Library and Archives Canada (LAC) is providing $2.3 million to support 31 projects by First Nations, Inuit and Métis Nation organizations.
As part of the Government of Canada’s reconciliation efforts, LAC is supporting Indigenous communities as they seek to preserve and make accessible their existing audio and video heritage for future generations.
Through the Listen, Hear Our Voices initiative, LAC is providing contribution funding to help Indigenous organizations to digitize their existing culture and language recordings, and build the skills, knowledge and resources they need to carry out this work in their communities.
After a call for applications, which closed in summer 2019, an Indigenous review committee, external to LAC, and consisting of First Nations, Inuit and Métis Nation representatives from across Canada, reviewed applications and made the following recommendations for funding.
“As we continue our work with Indigenous partners on the path toward reconciliation,” The Honourable Steven Guilbeault, Minister of Canadian Heritage said. “Initiatives such as this illustrate our government’s ongoing commitment to support Indigenous communities in preserving First Nations, Inuit and Métis cultures and languages for future generations.”
To further this work and recognize the Aboriginal and treaty rights of First Nations, Inuit and Métis Nation, LAC has created the Indigenous Heritage Action Plan. The action plan consists of 28 concrete actions that LAC will undertake over the next five years.
“As an institution, we are inspired by the work that Indigenous organizations continue to do to preserve Indigenous cultures and languages,” Leslie Weir, Librarian and Archivist of Canada said.”I would like to thank all applicants and congratulate the recipients of the Listen, Hear Our Voices funding initiative. I look forward to seeing the progress on this very important work.”
The Listen, Hear Our Voices initiative also offers free digitization services to Indigenous organizations, individuals, collectors and creators to digitize their existing culture and language recordings.
Organizations receiving funding through the Listen, Hear Our Voices initiative
1. Aanischaaukamikw Cree Cultural Institute
2. Aboriginal Multi-Media Society of Alberta (AMMSA)
3. Atikamekw Sipi-Conseil de la Nation Atikamekw
4. Avataq Cultural Institute
5. Carrier Sekani Tribal Council
6. Chemawawin Cree Nation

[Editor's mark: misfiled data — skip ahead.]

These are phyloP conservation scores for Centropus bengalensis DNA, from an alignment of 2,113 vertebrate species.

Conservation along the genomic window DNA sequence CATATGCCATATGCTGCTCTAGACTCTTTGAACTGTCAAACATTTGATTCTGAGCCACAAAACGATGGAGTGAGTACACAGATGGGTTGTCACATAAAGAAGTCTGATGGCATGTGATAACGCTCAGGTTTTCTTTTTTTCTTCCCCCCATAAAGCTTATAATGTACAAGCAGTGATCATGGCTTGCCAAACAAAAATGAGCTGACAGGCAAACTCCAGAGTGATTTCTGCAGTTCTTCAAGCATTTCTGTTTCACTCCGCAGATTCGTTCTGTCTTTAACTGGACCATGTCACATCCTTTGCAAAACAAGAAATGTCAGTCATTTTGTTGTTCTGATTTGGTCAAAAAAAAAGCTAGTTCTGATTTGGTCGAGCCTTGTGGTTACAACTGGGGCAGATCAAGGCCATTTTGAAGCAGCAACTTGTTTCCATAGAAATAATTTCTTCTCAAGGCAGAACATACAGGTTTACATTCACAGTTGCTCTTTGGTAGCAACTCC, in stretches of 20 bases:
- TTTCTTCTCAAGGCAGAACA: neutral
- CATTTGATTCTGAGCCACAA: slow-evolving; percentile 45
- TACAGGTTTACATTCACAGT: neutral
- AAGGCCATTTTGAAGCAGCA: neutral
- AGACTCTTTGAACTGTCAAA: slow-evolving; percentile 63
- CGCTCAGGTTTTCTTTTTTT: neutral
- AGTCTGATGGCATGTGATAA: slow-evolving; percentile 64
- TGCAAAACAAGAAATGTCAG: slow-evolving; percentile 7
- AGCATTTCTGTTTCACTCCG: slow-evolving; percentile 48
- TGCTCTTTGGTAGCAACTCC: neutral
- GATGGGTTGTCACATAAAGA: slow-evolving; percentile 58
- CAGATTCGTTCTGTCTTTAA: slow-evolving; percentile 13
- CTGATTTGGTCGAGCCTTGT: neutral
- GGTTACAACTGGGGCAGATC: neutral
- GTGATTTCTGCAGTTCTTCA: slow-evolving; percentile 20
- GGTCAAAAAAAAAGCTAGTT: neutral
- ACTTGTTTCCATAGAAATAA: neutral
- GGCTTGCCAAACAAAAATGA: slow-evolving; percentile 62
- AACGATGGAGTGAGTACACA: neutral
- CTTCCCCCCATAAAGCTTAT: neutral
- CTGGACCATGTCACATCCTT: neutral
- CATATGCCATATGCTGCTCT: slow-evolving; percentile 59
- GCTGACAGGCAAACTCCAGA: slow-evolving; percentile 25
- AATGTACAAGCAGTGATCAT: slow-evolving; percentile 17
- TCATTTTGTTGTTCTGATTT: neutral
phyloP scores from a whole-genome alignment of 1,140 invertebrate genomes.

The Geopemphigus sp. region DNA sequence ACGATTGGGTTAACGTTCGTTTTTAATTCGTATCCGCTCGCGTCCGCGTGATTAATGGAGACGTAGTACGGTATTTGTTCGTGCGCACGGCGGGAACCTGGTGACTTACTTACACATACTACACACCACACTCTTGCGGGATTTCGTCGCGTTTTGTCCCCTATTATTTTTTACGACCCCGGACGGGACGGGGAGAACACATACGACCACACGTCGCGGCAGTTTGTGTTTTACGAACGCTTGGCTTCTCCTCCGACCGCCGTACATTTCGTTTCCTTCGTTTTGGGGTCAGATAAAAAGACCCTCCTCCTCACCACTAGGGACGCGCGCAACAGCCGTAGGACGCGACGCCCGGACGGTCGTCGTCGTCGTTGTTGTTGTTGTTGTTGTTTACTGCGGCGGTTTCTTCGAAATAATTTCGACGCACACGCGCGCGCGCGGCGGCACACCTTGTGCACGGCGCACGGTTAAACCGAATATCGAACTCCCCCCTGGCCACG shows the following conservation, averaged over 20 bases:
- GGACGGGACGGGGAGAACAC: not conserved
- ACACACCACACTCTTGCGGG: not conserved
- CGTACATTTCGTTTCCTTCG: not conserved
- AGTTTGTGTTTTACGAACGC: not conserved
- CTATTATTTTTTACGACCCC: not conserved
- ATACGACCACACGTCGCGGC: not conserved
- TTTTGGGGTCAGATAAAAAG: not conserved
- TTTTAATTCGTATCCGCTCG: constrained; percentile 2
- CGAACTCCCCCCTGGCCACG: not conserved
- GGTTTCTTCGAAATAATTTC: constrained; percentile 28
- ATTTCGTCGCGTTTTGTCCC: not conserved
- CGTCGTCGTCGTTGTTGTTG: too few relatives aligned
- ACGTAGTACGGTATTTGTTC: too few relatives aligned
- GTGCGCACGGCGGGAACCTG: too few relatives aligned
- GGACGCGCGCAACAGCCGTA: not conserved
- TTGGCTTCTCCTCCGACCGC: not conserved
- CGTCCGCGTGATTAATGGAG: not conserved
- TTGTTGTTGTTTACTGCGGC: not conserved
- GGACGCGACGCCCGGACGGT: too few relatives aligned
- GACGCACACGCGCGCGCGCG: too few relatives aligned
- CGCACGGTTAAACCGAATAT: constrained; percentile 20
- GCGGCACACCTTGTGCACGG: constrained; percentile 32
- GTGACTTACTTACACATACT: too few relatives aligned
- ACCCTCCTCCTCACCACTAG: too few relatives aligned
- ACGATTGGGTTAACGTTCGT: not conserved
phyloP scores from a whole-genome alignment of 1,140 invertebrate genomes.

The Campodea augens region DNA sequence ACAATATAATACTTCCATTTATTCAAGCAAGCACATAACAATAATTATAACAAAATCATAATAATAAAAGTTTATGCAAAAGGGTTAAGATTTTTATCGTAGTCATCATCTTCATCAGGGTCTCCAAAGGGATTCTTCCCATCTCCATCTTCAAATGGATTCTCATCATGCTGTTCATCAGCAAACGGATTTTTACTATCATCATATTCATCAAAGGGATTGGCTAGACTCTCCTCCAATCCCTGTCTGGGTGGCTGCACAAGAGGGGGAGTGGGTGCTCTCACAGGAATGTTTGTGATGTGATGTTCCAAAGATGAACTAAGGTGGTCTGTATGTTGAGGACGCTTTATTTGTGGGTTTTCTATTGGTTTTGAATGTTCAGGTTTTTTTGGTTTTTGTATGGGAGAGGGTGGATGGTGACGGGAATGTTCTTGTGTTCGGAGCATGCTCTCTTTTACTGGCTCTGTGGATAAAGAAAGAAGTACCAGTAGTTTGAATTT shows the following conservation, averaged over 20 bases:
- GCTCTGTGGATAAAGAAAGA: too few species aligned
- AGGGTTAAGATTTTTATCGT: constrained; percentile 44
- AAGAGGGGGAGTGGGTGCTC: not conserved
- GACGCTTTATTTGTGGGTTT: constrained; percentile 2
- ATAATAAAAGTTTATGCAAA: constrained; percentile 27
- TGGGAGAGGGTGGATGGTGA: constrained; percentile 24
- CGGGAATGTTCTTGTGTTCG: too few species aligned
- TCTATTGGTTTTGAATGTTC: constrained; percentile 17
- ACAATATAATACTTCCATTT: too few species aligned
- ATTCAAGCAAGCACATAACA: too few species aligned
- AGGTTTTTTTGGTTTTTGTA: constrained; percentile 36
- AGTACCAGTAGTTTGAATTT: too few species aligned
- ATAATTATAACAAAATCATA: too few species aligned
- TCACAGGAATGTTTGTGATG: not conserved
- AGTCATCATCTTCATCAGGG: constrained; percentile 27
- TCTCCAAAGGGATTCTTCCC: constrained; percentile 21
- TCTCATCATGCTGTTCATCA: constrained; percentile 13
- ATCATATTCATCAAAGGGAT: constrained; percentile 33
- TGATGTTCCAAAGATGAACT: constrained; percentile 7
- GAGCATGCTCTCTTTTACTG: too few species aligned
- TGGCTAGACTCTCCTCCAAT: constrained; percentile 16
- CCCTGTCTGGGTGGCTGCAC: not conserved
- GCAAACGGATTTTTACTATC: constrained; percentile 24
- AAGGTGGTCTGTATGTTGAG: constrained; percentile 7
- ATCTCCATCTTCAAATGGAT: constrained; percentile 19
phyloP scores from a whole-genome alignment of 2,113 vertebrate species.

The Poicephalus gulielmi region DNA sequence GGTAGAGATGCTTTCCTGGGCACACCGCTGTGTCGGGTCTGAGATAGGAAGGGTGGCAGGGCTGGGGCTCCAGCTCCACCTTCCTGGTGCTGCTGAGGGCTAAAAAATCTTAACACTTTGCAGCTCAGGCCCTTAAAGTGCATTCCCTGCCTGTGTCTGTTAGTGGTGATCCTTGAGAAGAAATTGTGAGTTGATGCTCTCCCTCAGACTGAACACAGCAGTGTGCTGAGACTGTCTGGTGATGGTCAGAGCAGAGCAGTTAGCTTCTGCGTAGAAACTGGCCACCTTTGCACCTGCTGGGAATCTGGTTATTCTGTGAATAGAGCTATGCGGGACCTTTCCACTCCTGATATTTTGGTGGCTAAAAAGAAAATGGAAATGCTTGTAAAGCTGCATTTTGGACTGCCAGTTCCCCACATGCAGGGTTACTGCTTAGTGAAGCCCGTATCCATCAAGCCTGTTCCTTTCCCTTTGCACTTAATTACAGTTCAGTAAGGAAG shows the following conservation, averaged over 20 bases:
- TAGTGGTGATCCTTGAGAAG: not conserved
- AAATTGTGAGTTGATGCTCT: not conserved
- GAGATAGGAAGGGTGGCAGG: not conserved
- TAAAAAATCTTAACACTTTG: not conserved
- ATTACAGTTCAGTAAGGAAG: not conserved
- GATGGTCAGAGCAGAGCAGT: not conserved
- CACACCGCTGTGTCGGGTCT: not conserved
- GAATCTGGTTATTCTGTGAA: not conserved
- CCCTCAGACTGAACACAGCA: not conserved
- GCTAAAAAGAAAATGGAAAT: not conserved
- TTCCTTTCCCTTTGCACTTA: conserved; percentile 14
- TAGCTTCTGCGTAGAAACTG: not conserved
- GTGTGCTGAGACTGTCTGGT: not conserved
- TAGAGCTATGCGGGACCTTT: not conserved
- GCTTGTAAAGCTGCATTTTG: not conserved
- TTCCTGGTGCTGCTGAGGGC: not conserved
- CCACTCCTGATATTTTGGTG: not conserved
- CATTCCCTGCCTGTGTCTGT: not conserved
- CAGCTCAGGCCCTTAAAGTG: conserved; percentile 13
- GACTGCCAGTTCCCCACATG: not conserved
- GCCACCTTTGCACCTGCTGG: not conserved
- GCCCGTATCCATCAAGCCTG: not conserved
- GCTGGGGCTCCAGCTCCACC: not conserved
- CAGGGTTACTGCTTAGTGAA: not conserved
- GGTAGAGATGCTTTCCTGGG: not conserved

7. Council of Yukon First Nations, Yukon Native Language Centre
8. First Nations University of Canada
9. Gwich’in Tribal Council, Department of Cultural Heritage
10. Indigenous Culture and Media Innovations
11. Innu Nation
12. Inuit Broadcasting Corporation
13. James Bay Cree Communications Society
14. Kitselas Land and Resources Department
15. Legacy of Hope Foundation
16. Lil̓wat7úl Culture Centre
17. Louis Riel Institute
18. Mamu Tshishkutamashutau – Innu Education
19. Missinipi Broadcasting Corporation (MBC)
20. Mohawk Language Custodian Association
21. Nak’azdli Whut’en, Natural Resources
22. Nunavut Independent Television Network (NITV)
23. Pitquhirnikkut Ilihautiniq / Kitikmeot Heritage Society
24. Prairies to Woodlands Indigenous Language Revitalization Circle
25. Saik’uz First Nation
26. Southern Dakelh Nation Alliance
27. Them Days Incorporated
28. Tk’emlúps te Secwépemc
29. Tr’ondëk Hwëch’in
30. Tsilhqot’in National Government
31. Walpole Island Heritage Centre
“We thank Library and Archives Canada for this wonderful funding to further support our archival collection,” Pitquhirnikkut Ilihautiniq of the Kitikmeot Heritage Society said. “We look forward to the work ahead.”
“We are excited about the project Listen, Hear Our Voices,” Mohawk Language Custodian Association said. “So we can preserve our ancestral voices.”
The Listen, Hear Our Voices initiative is part of the Indigenous Documentary Heritage Initiatives, which were developed in 2017 to increase access to Indigenous-related content in LAC’s collection and to support Indigenous communities in preserving First Nations, Inuit and Métis Nation cultures and languages
“Funding from LAC is allowing the Prairies to Woodlands Indigenous Language Revitalization Circle to unite with the Turtle Mountain Community College and KEYA radio across the border in Turtle Mountain territory to set the stage for an archival project featuring 60 hours of recently rediscovered recordings of fluent Michif-speaking Elders from the 1980s and the 1990s.” Prairies to Woodlands Indigenous Language Revitalization Circle said. “With the express goal of making these recordings accessible to Michif people and the general public in a good way, in the future, the recordings will become an important new resource for oral history and language revitalization projects throughout our shared homelands.”
LAC is currently accepting proposals for the 2020–2021 funding cycle of the Documentary Heritage Communities Program. The deadline to submit applications is January 7, 2020.